Research has found that people who have experienced four or more aversive childhood experiences are more at risk of the following.2
- 4- to 12-times increased risks for alcoholism, drug use, depression, and suicide attempts.
- 2- to 4-times increased in smoking, poor lifelong health, more than 50 sexual intercourse partners, and sexually transmitted diseases.
- 1.4- to 1.6- times increased in physical inactivity and severe obesity.
How do adverse childhood experiences impact health and outcomes throughout a person’s life?
Adverse childhood experiences have a lifelong impact on a person’s health and outcomes by inducing a state of long-term stress, also known as toxic stress. Toxic stress can trigger the activation of the stress response system in the brain excessively.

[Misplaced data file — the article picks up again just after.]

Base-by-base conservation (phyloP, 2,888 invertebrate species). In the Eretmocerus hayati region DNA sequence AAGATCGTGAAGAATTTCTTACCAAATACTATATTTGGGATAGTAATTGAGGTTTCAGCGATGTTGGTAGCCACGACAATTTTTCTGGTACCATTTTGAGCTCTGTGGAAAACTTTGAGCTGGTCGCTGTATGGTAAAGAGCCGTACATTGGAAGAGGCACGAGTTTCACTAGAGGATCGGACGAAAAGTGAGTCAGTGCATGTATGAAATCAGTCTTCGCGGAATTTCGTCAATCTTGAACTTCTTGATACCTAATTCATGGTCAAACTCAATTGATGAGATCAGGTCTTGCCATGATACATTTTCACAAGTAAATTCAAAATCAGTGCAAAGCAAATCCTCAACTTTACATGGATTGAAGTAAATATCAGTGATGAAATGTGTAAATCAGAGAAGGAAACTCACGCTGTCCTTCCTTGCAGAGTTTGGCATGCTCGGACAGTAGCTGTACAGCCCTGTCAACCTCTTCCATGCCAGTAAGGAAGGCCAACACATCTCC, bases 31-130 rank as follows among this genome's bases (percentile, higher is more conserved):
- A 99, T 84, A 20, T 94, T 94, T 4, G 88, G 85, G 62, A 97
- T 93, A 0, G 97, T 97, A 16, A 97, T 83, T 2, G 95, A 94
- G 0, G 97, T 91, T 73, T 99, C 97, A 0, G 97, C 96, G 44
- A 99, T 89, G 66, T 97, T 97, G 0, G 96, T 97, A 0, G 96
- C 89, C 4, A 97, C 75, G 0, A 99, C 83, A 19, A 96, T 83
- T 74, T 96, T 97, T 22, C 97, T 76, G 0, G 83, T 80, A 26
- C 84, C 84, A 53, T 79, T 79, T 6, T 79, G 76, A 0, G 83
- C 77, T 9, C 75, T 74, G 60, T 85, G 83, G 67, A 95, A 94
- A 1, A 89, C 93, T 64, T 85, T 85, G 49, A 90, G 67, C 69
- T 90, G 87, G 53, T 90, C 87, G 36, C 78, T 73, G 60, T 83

Extreme stress pushes the brain into survival mode. Over time, the brain gets stuck in this high-alert state and can no longer distinguish between mildly stressful events and life-threatening ones or return to a relaxed state after dangers have disappeared. Resilience in children is reduced when toxic stress is experienced without supportive relationships with adults.
Disrupted brain development can affect a child’s social, emotional, and cognitive development. It can also affect a child’s immunity and gene expression (epigenetics). The negative effects on an individual’s physical health and mental health can continue into adulthood, resulting in chronic diseases, disability, social problems, and early death.6